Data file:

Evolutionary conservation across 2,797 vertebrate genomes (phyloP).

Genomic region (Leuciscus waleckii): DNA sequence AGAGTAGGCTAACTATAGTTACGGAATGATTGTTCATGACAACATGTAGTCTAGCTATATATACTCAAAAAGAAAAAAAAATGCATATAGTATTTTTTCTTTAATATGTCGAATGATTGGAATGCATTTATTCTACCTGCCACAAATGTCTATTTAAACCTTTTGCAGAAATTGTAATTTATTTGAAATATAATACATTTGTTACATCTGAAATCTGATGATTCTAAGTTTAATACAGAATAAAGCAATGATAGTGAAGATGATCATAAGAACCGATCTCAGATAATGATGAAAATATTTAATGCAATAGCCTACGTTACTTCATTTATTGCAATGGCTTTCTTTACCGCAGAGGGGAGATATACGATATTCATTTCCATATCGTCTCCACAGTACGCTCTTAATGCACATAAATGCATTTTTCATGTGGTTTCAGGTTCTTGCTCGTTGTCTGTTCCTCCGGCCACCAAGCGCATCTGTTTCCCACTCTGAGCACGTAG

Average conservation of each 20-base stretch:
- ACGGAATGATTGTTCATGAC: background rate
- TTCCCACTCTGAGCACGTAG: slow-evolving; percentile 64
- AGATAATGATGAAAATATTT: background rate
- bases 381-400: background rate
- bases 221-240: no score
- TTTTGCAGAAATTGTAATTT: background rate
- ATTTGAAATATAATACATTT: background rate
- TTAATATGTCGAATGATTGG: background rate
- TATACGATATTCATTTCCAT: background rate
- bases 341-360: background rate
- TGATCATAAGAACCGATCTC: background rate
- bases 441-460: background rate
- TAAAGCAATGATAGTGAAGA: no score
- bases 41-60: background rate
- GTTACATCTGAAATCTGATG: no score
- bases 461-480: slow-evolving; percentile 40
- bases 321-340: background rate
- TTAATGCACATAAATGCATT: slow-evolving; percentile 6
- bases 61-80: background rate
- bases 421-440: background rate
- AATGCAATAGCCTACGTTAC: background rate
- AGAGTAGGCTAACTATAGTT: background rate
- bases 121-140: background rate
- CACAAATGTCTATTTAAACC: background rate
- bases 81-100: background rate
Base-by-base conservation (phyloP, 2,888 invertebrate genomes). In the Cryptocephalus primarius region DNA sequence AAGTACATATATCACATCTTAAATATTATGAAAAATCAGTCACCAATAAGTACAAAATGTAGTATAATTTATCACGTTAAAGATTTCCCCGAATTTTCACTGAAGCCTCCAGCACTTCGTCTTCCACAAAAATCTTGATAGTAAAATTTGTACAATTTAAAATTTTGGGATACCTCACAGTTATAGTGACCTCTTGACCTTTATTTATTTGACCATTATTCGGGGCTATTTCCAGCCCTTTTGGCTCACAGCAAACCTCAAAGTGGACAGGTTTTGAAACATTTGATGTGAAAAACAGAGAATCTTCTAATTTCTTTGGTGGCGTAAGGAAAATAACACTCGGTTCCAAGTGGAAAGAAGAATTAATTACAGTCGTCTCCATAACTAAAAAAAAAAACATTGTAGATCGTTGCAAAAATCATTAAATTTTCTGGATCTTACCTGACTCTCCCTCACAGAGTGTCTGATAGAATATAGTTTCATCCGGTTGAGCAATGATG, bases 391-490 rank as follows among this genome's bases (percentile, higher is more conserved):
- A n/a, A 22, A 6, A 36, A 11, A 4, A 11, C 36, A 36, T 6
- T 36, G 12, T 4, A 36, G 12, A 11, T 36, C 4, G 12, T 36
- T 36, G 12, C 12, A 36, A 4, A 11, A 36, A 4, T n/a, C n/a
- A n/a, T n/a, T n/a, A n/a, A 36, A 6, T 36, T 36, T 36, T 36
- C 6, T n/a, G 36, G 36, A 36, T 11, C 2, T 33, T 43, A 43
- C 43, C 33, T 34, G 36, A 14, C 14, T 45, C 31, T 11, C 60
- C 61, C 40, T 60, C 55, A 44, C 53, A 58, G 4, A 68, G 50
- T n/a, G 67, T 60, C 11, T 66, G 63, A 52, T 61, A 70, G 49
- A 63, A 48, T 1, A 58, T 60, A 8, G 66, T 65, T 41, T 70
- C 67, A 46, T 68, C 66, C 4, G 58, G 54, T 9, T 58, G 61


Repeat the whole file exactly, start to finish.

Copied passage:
Evolutionary conservation across 2,797 vertebrate genomes (phyloP).

Genomic region (Leuciscus waleckii): DNA sequence AGAGTAGGCTAACTATAGTTACGGAATGATTGTTCATGACAACATGTAGTCTAGCTATATATACTCAAAAAGAAAAAAAAATGCATATAGTATTTTTTCTTTAATATGTCGAATGATTGGAATGCATTTATTCTACCTGCCACAAATGTCTATTTAAACCTTTTGCAGAAATTGTAATTTATTTGAAATATAATACATTTGTTACATCTGAAATCTGATGATTCTAAGTTTAATACAGAATAAAGCAATGATAGTGAAGATGATCATAAGAACCGATCTCAGATAATGATGAAAATATTTAATGCAATAGCCTACGTTACTTCATTTATTGCAATGGCTTTCTTTACCGCAGAGGGGAGATATACGATATTCATTTCCATATCGTCTCCACAGTACGCTCTTAATGCACATAAATGCATTTTTCATGTGGTTTCAGGTTCTTGCTCGTTGTCTGTTCCTCCGGCCACCAAGCGCATCTGTTTCCCACTCTGAGCACGTAG

Average conservation of each 20-base stretch:
- ACGGAATGATTGTTCATGAC: background rate
- TTCCCACTCTGAGCACGTAG: slow-evolving; percentile 64
- AGATAATGATGAAAATATTT: background rate
- bases 381-400: background rate
- bases 221-240: no score
- TTTTGCAGAAATTGTAATTT: background rate
- ATTTGAAATATAATACATTT: background rate
- TTAATATGTCGAATGATTGG: background rate
- TATACGATATTCATTTCCAT: background rate
- bases 341-360: background rate
- TGATCATAAGAACCGATCTC: background rate
- bases 441-460: background rate
- TAAAGCAATGATAGTGAAGA: no score
- bases 41-60: background rate
- GTTACATCTGAAATCTGATG: no score
- bases 461-480: slow-evolving; percentile 40
- bases 321-340: background rate
- TTAATGCACATAAATGCATT: slow-evolving; percentile 6
- bases 61-80: background rate
- bases 421-440: background rate
- AATGCAATAGCCTACGTTAC: background rate
- AGAGTAGGCTAACTATAGTT: background rate
- bases 121-140: background rate
- CACAAATGTCTATTTAAACC: background rate
- bases 81-100: background rate
Base-by-base conservation (phyloP, 2,888 invertebrate genomes). In the Cryptocephalus primarius region DNA sequence AAGTACATATATCACATCTTAAATATTATGAAAAATCAGTCACCAATAAGTACAAAATGTAGTATAATTTATCACGTTAAAGATTTCCCCGAATTTTCACTGAAGCCTCCAGCACTTCGTCTTCCACAAAAATCTTGATAGTAAAATTTGTACAATTTAAAATTTTGGGATACCTCACAGTTATAGTGACCTCTTGACCTTTATTTATTTGACCATTATTCGGGGCTATTTCCAGCCCTTTTGGCTCACAGCAAACCTCAAAGTGGACAGGTTTTGAAACATTTGATGTGAAAAACAGAGAATCTTCTAATTTCTTTGGTGGCGTAAGGAAAATAACACTCGGTTCCAAGTGGAAAGAAGAATTAATTACAGTCGTCTCCATAACTAAAAAAAAAAACATTGTAGATCGTTGCAAAAATCATTAAATTTTCTGGATCTTACCTGACTCTCCCTCACAGAGTGTCTGATAGAATATAGTTTCATCCGGTTGAGCAATGATG, bases 391-490 rank as follows among this genome's bases (percentile, higher is more conserved):
- A n/a, A 22, A 6, A 36, A 11, A 4, A 11, C 36, A 36, T 6
- T 36, G 12, T 4, A 36, G 12, A 11, T 36, C 4, G 12, T 36
- T 36, G 12, C 12, A 36, A 4, A 11, A 36, A 4, T n/a, C n/a
- A n/a, T n/a, T n/a, A n/a, A 36, A 6, T 36, T 36, T 36, T 36
- C 6, T n/a, G 36, G 36, A 36, T 11, C 2, T 33, T 43, A 43
- C 43, C 33, T 34, G 36, A 14, C 14, T 45, C 31, T 11, C 60
- C 61, C 40, T 60, C 55, A 44, C 53, A 58, G 4, A 68, G 50
- T n/a, G 67, T 60, C 11, T 66, G 63, A 52, T 61, A 70, G 49
- A 63, A 48, T 1, A 58, T 60, A 8, G 66, T 65, T 41, T 70
- C 67, A 46, T 68, C 66, C 4, G 58, G 54, T 9, T 58, G 61